Learning to ride, falling down, getting back on
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Flies are constantly present in human life. They investigate the baby’s diaper and have to be shooed away from the dying grandmother’s face. They cannot be ignored. Our tenderest and most passionate moments, our deepest intuitions of transcendental intelligence — all are likely to contain the familiar sound of little wings buzzing on glass.
Western culture makes the fly a symbol of evil. Beelzebub is Lord of the Flies. Visitations by demons are supposed to be presaged by hordes of flies, proliferating with unmanageable and terrifying fecundity. Both versions of the movie “The Fly” evoke horror by imagining that the boundaries between human and fly are broken down, and the two organisms merge.
In Buddhist teaching, flies are sentient beings; they have been our parents and grandparents. We should therefore treat them with tenderness and respect. If we could have unlimited compassion for flies, we might discover that they are forms taken by Maitreya, the Buddha of loving kindness.
Since I am a Western Buddhist, these attitudes coexist in my mind. They do an interesting dance there. I have probably thought as much about flies — and how to relate to my disgust for them — as any other subject. Through flies, I have sought to understand karma, ignorance, the ethics of killing, and the meaning of compassion.
A traditional Buddhist tale illustrates how such large questions might be posed by such a diminutive creature.
The great Buddhist master Asanga went into retreat for twelve years. He was somewhat disappointed. He wanted to develop pure compassion, and had spent all that time meditating on Maitreya without tangible result. After finishing the retreat, he met a dog whose lower body was infested by worms. The animal barked angrily at him. Realizing that the dog was suffering from ignorance and attachment to its body, Asanga wanted to remove the worms; but he realized also that they needed flesh in order to live. Asanga cut a slice from his own leg to feed them. His next problem was how to remove the worms from the dog without causing them any injury. The only part of his body soft enough to do the job properly was his tongue. So Asanga leaned forward, preparing to lick off the worms and feed them his own leg. Surprised when his head touched only the ground, he looked up and saw Maitreya Buddha. Maitreya said that he had been with Asanga from the very beginning of his retreat but could not be seen until that moment.
That is an example of how this incredible religion I have been hooked on teaches me to regard flies.
I used to enjoy swatting flies when I was a kid. My mother told me they spread germs; they crawl around on shit, dead bodies, and garbage, then land on your food and throw up. My swatter would smear their white guts on the windows and walls. They reminded me of chewed saltine crackers, and for thirty years, if I thought about them while I was eating crackers, I would almost throw up, too. The first time I saw maggots in a dead dog, I had nightmares. If I had turned around after that and seen the dog and the maggots change into Maitreya Buddha, I would have needed a straitjacket.
In school I learned that flies lay eggs by the million and have compound eyes. Books about war taught me that maggots clean the wounds of soldiers, and some armies still depend on them for that function. Under a microscope, fly feet and wings are a marvel to behold. If you put salt on a drowned fly, it will revive, clean itself, and buzz off. Despite what I learned, I continued to kill them, usually when they got into the house, to keep them away from the food and eating utensils.
Flies come in astonishing varieties: shiny green flies, striped black flies, flies with hairy, white-flecked bodies and long tongues that lick the sweat off your arms, and flies that turn purple in the sun. They swarm up from garbage bags, search the insides of cans, and drown themselves in puddles. They are always moving, always wanting something. They beat their heads on glass. They fight and fuck with total abandon, chasing and spinning, perching and mounting for a moment on a bedspring or a beer can. When they find a spot of dung, a pile of old fruit, or better yet, something dead, they twitch their wings, strut hither and thither, buzzing in sudden circle dances, rub their front legs together, and settle in, thoroughly engrossed. They are the pursuit of happiness, incarnated.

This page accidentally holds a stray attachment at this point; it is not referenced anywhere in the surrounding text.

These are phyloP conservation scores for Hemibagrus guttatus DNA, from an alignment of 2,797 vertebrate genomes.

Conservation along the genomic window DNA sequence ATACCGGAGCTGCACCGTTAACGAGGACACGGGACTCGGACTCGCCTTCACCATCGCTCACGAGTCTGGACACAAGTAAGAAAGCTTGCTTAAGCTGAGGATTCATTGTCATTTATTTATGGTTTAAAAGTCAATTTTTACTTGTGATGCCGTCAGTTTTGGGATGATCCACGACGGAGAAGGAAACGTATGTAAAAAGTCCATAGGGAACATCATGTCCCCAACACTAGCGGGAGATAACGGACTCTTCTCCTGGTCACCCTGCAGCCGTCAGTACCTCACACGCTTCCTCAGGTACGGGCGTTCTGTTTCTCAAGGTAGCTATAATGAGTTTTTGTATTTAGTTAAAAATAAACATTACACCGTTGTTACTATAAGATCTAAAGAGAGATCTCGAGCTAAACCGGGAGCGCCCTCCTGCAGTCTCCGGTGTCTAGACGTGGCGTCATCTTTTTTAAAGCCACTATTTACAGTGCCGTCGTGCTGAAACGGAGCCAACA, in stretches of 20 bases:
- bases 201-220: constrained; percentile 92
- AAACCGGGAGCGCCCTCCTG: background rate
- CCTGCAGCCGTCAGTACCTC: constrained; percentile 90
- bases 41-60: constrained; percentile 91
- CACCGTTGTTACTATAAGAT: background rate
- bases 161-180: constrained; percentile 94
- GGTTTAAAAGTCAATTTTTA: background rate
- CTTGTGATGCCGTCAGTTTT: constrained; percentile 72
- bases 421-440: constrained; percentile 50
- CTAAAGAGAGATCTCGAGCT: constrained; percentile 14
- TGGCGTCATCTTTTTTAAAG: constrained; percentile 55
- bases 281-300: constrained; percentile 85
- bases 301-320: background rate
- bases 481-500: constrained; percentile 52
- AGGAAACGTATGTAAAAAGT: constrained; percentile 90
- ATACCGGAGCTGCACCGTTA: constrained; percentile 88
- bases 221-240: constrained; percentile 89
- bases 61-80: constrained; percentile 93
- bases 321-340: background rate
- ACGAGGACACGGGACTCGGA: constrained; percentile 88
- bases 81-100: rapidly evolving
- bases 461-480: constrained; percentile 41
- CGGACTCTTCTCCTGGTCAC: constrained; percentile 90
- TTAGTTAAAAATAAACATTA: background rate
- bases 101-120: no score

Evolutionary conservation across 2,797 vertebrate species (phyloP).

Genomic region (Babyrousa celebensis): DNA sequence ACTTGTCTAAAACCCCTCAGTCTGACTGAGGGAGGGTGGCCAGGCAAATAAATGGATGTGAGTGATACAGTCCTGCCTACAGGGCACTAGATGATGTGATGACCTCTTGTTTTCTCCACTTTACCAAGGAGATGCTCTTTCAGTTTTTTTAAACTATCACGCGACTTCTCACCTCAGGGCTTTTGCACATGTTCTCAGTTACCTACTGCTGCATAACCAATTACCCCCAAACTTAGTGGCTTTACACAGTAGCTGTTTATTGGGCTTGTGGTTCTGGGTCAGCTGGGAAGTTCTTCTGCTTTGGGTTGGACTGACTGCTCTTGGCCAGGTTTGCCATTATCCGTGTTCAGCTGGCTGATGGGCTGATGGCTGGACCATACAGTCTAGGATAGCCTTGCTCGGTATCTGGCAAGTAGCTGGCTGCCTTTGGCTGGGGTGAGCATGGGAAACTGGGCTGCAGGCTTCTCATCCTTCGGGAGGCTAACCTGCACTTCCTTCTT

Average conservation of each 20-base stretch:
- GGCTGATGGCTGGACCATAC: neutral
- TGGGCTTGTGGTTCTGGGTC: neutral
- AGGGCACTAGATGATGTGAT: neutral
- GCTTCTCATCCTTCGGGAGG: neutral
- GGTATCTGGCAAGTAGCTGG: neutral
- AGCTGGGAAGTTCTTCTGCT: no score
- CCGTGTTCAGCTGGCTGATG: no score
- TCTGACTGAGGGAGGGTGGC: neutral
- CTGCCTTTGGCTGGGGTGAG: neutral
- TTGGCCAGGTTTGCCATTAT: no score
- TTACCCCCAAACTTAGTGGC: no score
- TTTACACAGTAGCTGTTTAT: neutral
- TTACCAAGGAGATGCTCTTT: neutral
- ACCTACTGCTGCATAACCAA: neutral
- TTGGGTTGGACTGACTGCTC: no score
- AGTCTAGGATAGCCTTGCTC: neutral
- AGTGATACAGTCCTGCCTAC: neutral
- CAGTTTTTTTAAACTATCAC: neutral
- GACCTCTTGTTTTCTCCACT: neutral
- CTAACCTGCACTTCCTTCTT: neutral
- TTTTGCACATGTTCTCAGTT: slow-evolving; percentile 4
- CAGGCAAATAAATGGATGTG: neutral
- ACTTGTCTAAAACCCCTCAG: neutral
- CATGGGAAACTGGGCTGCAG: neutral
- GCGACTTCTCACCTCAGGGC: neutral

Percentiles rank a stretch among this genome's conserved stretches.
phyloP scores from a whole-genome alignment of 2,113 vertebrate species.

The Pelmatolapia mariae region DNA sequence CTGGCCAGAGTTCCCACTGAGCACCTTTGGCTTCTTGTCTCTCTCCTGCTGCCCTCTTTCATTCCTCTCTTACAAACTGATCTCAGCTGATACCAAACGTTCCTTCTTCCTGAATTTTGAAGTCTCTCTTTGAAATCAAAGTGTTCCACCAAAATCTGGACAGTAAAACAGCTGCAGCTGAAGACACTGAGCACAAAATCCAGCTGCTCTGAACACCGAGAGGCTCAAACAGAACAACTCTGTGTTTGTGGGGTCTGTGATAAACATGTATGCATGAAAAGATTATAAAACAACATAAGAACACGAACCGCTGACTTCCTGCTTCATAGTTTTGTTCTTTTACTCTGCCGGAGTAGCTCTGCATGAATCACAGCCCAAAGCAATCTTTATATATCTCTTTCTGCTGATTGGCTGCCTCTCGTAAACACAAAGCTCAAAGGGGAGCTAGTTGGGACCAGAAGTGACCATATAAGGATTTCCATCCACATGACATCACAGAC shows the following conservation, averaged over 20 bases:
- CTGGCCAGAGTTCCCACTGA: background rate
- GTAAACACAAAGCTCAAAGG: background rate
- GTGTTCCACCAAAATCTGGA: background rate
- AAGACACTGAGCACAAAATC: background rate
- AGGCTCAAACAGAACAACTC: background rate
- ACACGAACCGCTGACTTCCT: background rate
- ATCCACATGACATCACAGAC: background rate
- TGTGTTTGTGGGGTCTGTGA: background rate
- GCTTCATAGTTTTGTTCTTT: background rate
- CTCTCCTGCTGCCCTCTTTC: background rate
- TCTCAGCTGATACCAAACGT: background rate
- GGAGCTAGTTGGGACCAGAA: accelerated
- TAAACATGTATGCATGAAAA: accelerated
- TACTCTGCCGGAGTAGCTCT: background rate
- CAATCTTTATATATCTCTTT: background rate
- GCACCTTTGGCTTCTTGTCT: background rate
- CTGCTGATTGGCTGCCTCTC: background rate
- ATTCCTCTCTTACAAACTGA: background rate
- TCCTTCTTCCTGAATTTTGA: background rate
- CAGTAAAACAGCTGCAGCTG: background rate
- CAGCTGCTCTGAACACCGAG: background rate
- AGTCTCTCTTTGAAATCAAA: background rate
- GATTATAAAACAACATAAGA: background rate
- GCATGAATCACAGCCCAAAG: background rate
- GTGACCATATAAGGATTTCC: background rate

Most flies land on your skin simply to lick up the mites, flakes, bacteria, and other delectables that lie around on the surface like berries in a field. They tickle, but do not abuse the hospitality of their host. Blackflies and deerflies are another matter. These types want what is underneath. Any objections you might have just advertise the dinner, since they are drawn to movement.
Deerflies have yellow bodies and black markings on their wings, and buzz your head continuously until they find a moment when your guard is down. Their bite feels like the sting of a wasp. Slapping one of them and rolling the mashed body away never fails to give me a rush of gratified vengeance. “Bite me, will you — hah! Take that.” Note how they highlight my fixation on me — the clinging to the sacredness of self that is the root of all misery.
Blackflies crawl through your body hairs, under your shirt, inside your hatband, past your belt line, and under your pant legs. Then, having bitten, hunched over the flesh like eager little vampires, they inject a tranquilizer to numb the itch so they can feed undisturbed. This chemical also makes your blood flow faster. They are miniature winged technologies of nourishment.
Blackflies are virtually indifferent to death. You crush dozens of them on your arms, and dozens more take their place. There is no satisfaction in snarling, “Hah! Take that!” because they don’t scare; and while you are tiring yourself out killing some, the others go into a feeding frenzy. The bites produce fiercely itching red mounds that last for several days.
If you got stranded in the northern woods during June without insect repellent, blackflies could drive you completely insane. You might stumble wildly down rocky slopes and collapse from cardiac arrest while they crawled into your ears, nose, and eyes to pick your bones.